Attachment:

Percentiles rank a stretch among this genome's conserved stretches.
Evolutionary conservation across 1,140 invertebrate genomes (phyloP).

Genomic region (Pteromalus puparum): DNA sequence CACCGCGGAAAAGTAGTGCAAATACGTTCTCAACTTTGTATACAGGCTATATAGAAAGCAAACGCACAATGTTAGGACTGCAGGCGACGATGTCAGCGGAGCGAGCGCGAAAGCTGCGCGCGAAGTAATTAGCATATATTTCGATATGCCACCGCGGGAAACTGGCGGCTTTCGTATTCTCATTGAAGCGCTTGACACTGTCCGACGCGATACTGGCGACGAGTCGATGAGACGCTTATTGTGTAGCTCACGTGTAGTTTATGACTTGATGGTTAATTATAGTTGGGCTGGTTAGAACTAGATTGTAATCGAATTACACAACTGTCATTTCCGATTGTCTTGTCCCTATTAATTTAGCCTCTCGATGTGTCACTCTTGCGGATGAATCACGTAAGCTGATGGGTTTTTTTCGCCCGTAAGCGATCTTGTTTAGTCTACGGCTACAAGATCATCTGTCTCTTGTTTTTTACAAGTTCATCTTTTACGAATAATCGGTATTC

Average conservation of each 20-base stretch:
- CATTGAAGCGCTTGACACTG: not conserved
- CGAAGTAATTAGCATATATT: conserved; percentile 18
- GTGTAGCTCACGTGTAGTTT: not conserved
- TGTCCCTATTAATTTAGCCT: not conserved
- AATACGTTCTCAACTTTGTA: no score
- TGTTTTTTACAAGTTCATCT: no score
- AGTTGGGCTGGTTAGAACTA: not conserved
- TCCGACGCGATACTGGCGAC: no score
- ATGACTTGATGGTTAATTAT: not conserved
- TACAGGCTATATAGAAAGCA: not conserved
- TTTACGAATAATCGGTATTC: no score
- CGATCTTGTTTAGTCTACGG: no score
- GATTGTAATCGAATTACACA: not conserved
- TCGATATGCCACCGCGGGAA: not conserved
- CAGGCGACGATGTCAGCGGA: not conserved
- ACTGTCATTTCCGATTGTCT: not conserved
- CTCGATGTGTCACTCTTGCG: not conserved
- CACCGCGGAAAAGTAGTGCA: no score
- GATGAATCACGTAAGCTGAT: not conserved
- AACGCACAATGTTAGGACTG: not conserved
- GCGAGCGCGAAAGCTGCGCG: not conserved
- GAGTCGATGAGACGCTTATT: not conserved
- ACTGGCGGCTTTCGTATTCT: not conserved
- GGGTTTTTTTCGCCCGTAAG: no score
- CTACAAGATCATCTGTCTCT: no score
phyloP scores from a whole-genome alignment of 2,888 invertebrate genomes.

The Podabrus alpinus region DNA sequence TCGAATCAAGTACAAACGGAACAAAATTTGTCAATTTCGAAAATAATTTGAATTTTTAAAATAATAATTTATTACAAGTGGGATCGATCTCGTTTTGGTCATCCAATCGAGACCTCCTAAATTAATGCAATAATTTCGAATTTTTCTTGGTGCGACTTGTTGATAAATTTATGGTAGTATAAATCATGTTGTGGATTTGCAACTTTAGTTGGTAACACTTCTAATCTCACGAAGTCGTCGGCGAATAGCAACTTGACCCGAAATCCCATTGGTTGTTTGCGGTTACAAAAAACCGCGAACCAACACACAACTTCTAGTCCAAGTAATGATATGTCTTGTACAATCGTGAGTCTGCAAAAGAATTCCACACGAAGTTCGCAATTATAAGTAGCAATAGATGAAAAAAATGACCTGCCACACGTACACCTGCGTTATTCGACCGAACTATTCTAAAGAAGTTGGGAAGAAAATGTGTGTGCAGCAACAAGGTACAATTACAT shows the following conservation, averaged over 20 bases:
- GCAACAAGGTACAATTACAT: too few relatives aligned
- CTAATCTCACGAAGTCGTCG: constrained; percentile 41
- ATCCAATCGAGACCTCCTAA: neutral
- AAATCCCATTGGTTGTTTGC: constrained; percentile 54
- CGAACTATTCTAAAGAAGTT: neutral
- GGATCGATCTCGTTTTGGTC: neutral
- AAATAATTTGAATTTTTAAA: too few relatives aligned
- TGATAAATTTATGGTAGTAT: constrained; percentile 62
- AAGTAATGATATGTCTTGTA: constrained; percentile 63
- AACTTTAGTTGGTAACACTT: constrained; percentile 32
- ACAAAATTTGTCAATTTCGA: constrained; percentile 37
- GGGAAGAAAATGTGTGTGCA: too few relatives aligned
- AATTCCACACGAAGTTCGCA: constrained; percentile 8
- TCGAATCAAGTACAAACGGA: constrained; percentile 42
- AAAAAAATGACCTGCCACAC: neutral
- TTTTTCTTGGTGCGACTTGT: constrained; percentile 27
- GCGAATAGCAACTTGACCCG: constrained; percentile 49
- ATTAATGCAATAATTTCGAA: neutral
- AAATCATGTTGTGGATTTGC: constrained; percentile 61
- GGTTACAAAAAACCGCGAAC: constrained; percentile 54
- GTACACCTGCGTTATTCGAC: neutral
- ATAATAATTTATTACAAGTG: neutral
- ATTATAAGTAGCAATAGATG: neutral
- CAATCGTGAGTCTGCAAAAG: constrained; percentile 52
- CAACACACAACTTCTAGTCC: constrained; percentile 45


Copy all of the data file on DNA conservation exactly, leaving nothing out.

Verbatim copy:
Percentiles rank a stretch among this genome's conserved stretches.
Evolutionary conservation across 1,140 invertebrate genomes (phyloP).

Genomic region (Pteromalus puparum): DNA sequence CACCGCGGAAAAGTAGTGCAAATACGTTCTCAACTTTGTATACAGGCTATATAGAAAGCAAACGCACAATGTTAGGACTGCAGGCGACGATGTCAGCGGAGCGAGCGCGAAAGCTGCGCGCGAAGTAATTAGCATATATTTCGATATGCCACCGCGGGAAACTGGCGGCTTTCGTATTCTCATTGAAGCGCTTGACACTGTCCGACGCGATACTGGCGACGAGTCGATGAGACGCTTATTGTGTAGCTCACGTGTAGTTTATGACTTGATGGTTAATTATAGTTGGGCTGGTTAGAACTAGATTGTAATCGAATTACACAACTGTCATTTCCGATTGTCTTGTCCCTATTAATTTAGCCTCTCGATGTGTCACTCTTGCGGATGAATCACGTAAGCTGATGGGTTTTTTTCGCCCGTAAGCGATCTTGTTTAGTCTACGGCTACAAGATCATCTGTCTCTTGTTTTTTACAAGTTCATCTTTTACGAATAATCGGTATTC

Average conservation of each 20-base stretch:
- CATTGAAGCGCTTGACACTG: not conserved
- CGAAGTAATTAGCATATATT: conserved; percentile 18
- GTGTAGCTCACGTGTAGTTT: not conserved
- TGTCCCTATTAATTTAGCCT: not conserved
- AATACGTTCTCAACTTTGTA: no score
- TGTTTTTTACAAGTTCATCT: no score
- AGTTGGGCTGGTTAGAACTA: not conserved
- TCCGACGCGATACTGGCGAC: no score
- ATGACTTGATGGTTAATTAT: not conserved
- TACAGGCTATATAGAAAGCA: not conserved
- TTTACGAATAATCGGTATTC: no score
- CGATCTTGTTTAGTCTACGG: no score
- GATTGTAATCGAATTACACA: not conserved
- TCGATATGCCACCGCGGGAA: not conserved
- CAGGCGACGATGTCAGCGGA: not conserved
- ACTGTCATTTCCGATTGTCT: not conserved
- CTCGATGTGTCACTCTTGCG: not conserved
- CACCGCGGAAAAGTAGTGCA: no score
- GATGAATCACGTAAGCTGAT: not conserved
- AACGCACAATGTTAGGACTG: not conserved
- GCGAGCGCGAAAGCTGCGCG: not conserved
- GAGTCGATGAGACGCTTATT: not conserved
- ACTGGCGGCTTTCGTATTCT: not conserved
- GGGTTTTTTTCGCCCGTAAG: no score
- CTACAAGATCATCTGTCTCT: no score
phyloP scores from a whole-genome alignment of 2,888 invertebrate genomes.

The Podabrus alpinus region DNA sequence TCGAATCAAGTACAAACGGAACAAAATTTGTCAATTTCGAAAATAATTTGAATTTTTAAAATAATAATTTATTACAAGTGGGATCGATCTCGTTTTGGTCATCCAATCGAGACCTCCTAAATTAATGCAATAATTTCGAATTTTTCTTGGTGCGACTTGTTGATAAATTTATGGTAGTATAAATCATGTTGTGGATTTGCAACTTTAGTTGGTAACACTTCTAATCTCACGAAGTCGTCGGCGAATAGCAACTTGACCCGAAATCCCATTGGTTGTTTGCGGTTACAAAAAACCGCGAACCAACACACAACTTCTAGTCCAAGTAATGATATGTCTTGTACAATCGTGAGTCTGCAAAAGAATTCCACACGAAGTTCGCAATTATAAGTAGCAATAGATGAAAAAAATGACCTGCCACACGTACACCTGCGTTATTCGACCGAACTATTCTAAAGAAGTTGGGAAGAAAATGTGTGTGCAGCAACAAGGTACAATTACAT shows the following conservation, averaged over 20 bases:
- GCAACAAGGTACAATTACAT: too few relatives aligned
- CTAATCTCACGAAGTCGTCG: constrained; percentile 41
- ATCCAATCGAGACCTCCTAA: neutral
- AAATCCCATTGGTTGTTTGC: constrained; percentile 54
- CGAACTATTCTAAAGAAGTT: neutral
- GGATCGATCTCGTTTTGGTC: neutral
- AAATAATTTGAATTTTTAAA: too few relatives aligned
- TGATAAATTTATGGTAGTAT: constrained; percentile 62
- AAGTAATGATATGTCTTGTA: constrained; percentile 63
- AACTTTAGTTGGTAACACTT: constrained; percentile 32
- ACAAAATTTGTCAATTTCGA: constrained; percentile 37
- GGGAAGAAAATGTGTGTGCA: too few relatives aligned
- AATTCCACACGAAGTTCGCA: constrained; percentile 8
- TCGAATCAAGTACAAACGGA: constrained; percentile 42
- AAAAAAATGACCTGCCACAC: neutral
- TTTTTCTTGGTGCGACTTGT: constrained; percentile 27
- GCGAATAGCAACTTGACCCG: constrained; percentile 49
- ATTAATGCAATAATTTCGAA: neutral
- AAATCATGTTGTGGATTTGC: constrained; percentile 61
- GGTTACAAAAAACCGCGAAC: constrained; percentile 54
- GTACACCTGCGTTATTCGAC: neutral
- ATAATAATTTATTACAAGTG: neutral
- ATTATAAGTAGCAATAGATG: neutral
- CAATCGTGAGTCTGCAAAAG: constrained; percentile 52
- CAACACACAACTTCTAGTCC: constrained; percentile 45